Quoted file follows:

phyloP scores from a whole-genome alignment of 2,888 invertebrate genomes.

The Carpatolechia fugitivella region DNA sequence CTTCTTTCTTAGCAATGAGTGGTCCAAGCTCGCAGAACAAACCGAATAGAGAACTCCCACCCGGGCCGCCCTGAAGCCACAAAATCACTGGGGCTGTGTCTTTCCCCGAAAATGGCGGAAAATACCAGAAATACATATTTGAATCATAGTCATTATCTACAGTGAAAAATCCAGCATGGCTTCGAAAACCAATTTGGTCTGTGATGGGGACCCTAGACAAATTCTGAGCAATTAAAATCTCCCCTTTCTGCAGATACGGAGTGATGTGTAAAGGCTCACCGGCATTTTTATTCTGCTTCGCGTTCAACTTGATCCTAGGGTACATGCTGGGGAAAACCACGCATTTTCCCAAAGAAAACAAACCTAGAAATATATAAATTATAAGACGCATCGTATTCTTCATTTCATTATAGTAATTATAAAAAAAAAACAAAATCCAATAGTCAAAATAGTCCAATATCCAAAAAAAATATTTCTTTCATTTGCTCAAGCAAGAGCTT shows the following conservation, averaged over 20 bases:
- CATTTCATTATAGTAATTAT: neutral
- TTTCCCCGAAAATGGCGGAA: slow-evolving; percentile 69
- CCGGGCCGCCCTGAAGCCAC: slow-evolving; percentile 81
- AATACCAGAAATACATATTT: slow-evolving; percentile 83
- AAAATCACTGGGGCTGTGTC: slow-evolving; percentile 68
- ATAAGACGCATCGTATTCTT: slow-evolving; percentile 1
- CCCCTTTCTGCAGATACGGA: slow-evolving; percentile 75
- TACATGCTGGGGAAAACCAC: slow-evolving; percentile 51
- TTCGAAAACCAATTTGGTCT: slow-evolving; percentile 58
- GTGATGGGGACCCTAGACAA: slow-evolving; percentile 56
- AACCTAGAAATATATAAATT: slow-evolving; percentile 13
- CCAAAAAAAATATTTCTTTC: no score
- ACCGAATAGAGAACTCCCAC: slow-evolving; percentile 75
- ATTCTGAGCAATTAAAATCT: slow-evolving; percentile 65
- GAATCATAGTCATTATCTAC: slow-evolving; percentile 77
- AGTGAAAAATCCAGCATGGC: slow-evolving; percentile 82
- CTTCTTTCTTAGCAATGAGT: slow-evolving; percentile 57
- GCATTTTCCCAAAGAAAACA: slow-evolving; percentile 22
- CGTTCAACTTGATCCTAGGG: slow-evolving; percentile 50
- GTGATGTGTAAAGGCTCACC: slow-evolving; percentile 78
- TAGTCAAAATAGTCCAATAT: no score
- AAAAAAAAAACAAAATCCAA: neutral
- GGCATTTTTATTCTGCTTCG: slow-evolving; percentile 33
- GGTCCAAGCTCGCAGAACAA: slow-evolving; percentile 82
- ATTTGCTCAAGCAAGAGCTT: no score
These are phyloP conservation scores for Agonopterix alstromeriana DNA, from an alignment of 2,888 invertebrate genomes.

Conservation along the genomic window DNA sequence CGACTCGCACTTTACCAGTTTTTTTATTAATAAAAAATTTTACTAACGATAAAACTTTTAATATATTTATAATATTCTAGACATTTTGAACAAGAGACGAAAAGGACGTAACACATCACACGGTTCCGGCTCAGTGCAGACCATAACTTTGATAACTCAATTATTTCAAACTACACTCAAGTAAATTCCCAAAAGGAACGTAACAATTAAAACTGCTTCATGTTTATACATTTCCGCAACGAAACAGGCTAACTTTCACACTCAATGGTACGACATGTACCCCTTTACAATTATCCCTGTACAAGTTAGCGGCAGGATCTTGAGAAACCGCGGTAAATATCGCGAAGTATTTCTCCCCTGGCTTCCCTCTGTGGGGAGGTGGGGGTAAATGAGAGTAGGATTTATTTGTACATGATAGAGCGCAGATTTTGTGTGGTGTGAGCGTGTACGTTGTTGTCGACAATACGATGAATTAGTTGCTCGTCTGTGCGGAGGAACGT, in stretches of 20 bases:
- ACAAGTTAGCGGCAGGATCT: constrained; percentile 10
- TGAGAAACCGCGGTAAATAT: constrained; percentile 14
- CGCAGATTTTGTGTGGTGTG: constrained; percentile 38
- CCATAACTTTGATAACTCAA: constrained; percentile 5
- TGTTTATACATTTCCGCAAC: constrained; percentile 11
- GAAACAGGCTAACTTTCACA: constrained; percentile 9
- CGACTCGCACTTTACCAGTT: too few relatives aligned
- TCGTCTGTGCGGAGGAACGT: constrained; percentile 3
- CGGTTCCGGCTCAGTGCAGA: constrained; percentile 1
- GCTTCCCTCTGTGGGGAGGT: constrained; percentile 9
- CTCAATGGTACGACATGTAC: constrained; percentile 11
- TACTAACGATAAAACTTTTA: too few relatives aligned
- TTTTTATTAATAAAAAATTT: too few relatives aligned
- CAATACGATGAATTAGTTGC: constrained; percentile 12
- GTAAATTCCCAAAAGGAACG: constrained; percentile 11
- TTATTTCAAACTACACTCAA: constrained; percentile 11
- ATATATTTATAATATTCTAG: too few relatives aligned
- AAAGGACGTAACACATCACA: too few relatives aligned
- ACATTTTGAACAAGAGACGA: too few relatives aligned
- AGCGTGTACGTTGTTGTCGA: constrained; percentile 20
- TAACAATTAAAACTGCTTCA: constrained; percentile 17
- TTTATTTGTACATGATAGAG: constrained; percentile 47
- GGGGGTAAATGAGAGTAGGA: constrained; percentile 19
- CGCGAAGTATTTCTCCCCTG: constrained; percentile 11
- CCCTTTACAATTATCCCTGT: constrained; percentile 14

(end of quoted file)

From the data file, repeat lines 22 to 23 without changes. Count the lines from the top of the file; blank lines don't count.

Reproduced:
- GTGATGTGTAAAGGCTCACC: slow-evolving; percentile 78
- TAGTCAAAATAGTCCAATAT: no score